Disposable software

Christmas soon, and every year the same concern: what gifts to offer? Ideally, the one that will please most and that will not ruin us.
I was on a forum trying to find information about an MP3 player when a post caught my attention: someone had a problem with a game console and asked if replacing the faulty component would extend the life of the console.
I was surprised: I did not know you could even replace a component on a console. If some component on your PC fails, you change the motherboard. And most often, you end up completely changing the machine if it is a bit old. Beyond 3 years of age, it becomes difficult to find spare parts, and in any case, it is often more attractive financially to buy a newer model.

However, the reasoning of the author of this post made ​​sense: a new component should normally have a higher quality than the original component, and thus improve the life of the console. The answer to his post was as entertaining as mercyless:

  • We are in the era of disposable. If your DVD player breaks, you throw it away because you can find another one at 25 euros.
  • It is inexpensive because it is poor quality. Most people do not want to pay for quality.
  • People want cheap. They got cheap disposable.

In conclusion, a newest component is of lesser quality than the original one, and therefore the life expectancy of the product is lower.

Still one of these paradoxes I like: less quality sells more.

The Americans have understood that “a product that does not wear out is a tragedy for the business.” In this fire station in California, a bulb burns for 110 years. On the other hand, the webcam that takes shots of it did not last more than 3 years. In the 20’s, a group of the leading manufacturers of lights met in order to limit the lifetime of the bulbs, and even penalized members whose products exceeded 1500 hours of operation.
The programmed obsolescence of products supports the demand of consumers.

The same is true in the software industry. Every software vendor announces regularly an upcoming release full of new features one more superlative than the other. And existing features are still improved: more efficient, more accurate, more functional and more more…

And nevertheless, I always notice the same reaction from customers: let’s wait that this new version is stabilized. Let others take the heat first. Too many users are tired of playing debuggers for software vendors who want to save the costs of QA.
But here, you will be asked innocently what is your current version? Ah, it will soon not be supported anymore. You should plan to migrate soon. Also, this version will not work with the new Windows. Besides, soon your current Windows will not be supported anymore.

In short, forced migration. At what cost? Migration is a project in itself. It’s not like simply downloading the new version of your favorite software photo editing or image capture utility. You know well that when SAP introduces a new version, you cannot just install it and keep working. This is a project that represents tens or hundreds of men/days. The same when your DBAs are planning to install a new version of Oracle.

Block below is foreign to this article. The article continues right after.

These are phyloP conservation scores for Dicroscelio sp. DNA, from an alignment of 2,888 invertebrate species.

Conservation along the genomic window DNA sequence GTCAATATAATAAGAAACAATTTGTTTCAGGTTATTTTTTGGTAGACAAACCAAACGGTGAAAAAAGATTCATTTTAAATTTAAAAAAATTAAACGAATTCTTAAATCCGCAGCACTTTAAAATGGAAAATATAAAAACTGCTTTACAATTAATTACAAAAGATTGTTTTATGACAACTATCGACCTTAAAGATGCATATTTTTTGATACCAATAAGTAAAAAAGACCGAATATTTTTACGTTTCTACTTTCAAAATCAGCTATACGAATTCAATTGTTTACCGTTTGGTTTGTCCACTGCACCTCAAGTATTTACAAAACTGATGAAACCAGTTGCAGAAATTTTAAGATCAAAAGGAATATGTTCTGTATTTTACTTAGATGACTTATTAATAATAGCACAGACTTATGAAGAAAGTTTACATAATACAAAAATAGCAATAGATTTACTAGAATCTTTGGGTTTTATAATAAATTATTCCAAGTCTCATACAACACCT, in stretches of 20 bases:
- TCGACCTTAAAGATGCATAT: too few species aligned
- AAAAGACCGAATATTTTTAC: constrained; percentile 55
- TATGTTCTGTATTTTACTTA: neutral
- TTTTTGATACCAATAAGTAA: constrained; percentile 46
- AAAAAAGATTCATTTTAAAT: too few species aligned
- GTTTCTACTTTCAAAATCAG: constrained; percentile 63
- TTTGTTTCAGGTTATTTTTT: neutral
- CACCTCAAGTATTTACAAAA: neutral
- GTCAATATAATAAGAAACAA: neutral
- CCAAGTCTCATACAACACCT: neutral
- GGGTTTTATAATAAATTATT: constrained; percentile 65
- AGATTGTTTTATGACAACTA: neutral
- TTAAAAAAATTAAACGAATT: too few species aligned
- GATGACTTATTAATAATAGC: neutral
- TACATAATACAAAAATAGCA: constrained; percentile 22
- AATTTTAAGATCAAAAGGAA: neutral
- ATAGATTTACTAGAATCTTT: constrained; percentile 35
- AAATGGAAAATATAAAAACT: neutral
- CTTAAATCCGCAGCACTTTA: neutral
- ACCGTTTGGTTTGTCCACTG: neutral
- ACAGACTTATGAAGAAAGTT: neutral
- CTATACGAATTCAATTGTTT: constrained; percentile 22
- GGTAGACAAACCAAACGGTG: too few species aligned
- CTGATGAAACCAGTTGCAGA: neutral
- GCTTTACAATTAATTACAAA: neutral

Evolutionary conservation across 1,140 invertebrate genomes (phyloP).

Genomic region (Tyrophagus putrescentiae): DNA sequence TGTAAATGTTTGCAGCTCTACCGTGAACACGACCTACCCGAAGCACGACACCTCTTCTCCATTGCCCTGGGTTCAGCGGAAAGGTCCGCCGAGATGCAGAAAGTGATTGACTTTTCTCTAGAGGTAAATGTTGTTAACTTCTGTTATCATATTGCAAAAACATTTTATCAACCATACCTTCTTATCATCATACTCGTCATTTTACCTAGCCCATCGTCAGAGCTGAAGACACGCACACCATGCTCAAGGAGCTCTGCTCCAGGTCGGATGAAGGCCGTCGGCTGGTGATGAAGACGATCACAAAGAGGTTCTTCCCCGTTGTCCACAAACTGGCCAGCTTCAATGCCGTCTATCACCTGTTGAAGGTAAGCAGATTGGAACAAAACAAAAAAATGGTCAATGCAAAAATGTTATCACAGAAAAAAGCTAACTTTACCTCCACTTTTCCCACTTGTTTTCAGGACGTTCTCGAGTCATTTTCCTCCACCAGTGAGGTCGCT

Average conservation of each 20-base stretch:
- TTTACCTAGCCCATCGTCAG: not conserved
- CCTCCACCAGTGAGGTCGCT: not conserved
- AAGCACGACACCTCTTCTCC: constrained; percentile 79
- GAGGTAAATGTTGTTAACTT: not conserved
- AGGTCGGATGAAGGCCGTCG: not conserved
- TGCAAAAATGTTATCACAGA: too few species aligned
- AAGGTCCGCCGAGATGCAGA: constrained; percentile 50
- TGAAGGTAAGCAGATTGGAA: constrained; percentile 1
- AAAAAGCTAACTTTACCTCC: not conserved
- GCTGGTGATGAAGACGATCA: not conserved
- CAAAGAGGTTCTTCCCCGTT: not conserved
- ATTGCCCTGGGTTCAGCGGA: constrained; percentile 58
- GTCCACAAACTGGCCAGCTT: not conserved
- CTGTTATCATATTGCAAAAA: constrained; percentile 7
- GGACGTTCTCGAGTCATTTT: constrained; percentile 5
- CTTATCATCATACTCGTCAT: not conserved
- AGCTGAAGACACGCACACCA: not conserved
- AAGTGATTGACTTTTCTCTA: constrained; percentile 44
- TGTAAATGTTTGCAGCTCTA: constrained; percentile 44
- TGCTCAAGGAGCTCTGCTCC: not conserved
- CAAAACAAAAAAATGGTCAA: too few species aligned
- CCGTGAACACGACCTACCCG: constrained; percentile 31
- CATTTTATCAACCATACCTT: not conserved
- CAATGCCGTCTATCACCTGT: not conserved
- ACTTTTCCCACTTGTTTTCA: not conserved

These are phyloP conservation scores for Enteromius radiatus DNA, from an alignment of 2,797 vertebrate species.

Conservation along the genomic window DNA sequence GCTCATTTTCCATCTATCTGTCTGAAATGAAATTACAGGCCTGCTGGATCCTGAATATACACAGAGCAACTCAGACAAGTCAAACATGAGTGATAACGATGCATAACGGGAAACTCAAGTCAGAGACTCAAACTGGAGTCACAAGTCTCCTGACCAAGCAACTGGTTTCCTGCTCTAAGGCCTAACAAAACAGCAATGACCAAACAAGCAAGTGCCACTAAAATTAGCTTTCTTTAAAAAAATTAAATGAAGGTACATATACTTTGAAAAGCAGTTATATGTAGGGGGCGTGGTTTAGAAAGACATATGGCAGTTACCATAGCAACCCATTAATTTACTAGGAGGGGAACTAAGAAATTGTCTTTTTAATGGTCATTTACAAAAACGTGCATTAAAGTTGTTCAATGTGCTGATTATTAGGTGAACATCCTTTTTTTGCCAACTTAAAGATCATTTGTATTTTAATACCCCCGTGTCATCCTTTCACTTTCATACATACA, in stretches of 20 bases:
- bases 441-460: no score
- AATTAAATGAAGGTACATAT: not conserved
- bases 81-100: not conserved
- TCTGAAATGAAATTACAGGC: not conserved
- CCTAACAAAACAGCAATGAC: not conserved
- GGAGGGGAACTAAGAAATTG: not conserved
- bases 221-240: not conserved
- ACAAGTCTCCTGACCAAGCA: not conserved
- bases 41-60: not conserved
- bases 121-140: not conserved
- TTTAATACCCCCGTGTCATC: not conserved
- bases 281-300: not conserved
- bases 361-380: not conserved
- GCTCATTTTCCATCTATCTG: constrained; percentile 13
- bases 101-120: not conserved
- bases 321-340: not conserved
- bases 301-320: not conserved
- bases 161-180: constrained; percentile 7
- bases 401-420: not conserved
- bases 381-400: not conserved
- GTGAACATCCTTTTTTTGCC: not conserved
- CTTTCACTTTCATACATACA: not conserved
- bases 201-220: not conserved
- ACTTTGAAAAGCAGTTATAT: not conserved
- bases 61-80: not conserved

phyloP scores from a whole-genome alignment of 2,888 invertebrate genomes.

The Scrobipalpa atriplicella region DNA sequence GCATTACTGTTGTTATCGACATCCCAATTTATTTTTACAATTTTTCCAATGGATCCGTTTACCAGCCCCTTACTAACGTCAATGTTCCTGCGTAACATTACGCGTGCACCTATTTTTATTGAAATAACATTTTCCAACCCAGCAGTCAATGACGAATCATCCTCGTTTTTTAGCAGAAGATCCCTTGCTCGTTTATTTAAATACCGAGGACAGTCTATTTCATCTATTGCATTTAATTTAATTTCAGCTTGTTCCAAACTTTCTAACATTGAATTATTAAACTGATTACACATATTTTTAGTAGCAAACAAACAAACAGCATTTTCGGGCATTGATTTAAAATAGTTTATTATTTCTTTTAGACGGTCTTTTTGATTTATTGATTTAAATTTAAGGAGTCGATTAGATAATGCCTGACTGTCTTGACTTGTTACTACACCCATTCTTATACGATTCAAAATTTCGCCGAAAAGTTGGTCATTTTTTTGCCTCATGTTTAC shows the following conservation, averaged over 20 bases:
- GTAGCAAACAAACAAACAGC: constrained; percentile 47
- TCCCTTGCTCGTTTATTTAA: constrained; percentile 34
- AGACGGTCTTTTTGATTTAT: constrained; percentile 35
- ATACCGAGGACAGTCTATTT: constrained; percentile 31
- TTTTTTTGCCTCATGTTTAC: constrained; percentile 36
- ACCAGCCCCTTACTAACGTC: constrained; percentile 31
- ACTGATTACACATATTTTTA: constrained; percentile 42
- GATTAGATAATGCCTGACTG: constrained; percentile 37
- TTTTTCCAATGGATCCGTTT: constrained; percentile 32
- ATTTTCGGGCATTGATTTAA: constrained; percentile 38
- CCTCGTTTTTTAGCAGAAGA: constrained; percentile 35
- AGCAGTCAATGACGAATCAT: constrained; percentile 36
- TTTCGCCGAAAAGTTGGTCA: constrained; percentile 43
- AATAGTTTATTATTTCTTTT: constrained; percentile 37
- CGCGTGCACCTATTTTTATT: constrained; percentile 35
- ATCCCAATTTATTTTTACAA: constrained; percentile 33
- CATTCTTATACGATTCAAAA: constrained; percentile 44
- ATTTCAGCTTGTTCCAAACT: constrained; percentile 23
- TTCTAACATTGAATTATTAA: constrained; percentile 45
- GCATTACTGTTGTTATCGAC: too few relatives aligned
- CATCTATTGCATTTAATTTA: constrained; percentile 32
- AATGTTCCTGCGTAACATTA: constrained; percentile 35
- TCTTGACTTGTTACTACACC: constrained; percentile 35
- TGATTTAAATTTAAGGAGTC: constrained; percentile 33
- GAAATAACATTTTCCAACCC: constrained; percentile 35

Also count with the unavailability of these systems for your users. Add the costs of training of your team or your users. Also plan some hardware costs, since this new version requires more resources. Of course, your software vendor will offer you all the skills necessary to perform this migration. So additional costs of services for you and additional sources of income for him.

We are living a crisis, not only economical that limit budgets, but also a software crisis, because it is expensive to purchase, to implement and to use. You must train resources that you are not sure to keep. You must migrate regularly to new versions you do not necessarily need, which means even new costs of service, training, support, and more.
And all this for an uncertain result: how many software end on the shelves?

I see more and more customers turning away from this model. They ask an integrator to buy licenses to operate the software for them. They will go for a call for tender to get the best price and guaranteed results. They outsource the costs and the risk on a partner. This last one will certainly support the above drawbacks, but with lower charges.

First, as a reseller, software licenses will be awarded to him at a preferential price. He has more than one specialized resource on this solution therefore is less sensitive to turnover of its teams. He will be well placed to win more bids in this client, and he also wins a better image on the market and win new customers. He is generally good at interacting with the software vendor, both on technical points (support) and sales questions. Investment in migrating to a new version is distributed all over his customers. Hosting the solution also enable him to split hardware and operating costs between them.

2010 and the first half of 2011 show a slower growth of the ‘traditional’ software vendors such as Microsoft, IBM, Oracle and SAP for the benefit of newcomers such as SalesForce or VMware. In addition, the financial crisis has frozen investments in the banking sectors, insurances and telecommunications, which are the heart of the market and the largest share of revenues for software vendors. Over the same period, we notice that 40% of companies have already conducted a SaaS project and 27% plan to do so by 2012 (Source AFDEL – Barometer first half of 2011).

Software editors have programmed the obsolescence of their products with disposable versions of their products, without that their customers can benefit in return of lower costs. These customers are turning more and more towards integrated solutions around services packaged by competent and reliable partners.

Nobody wants to pay a high price for disposable software. Quality of service sells.

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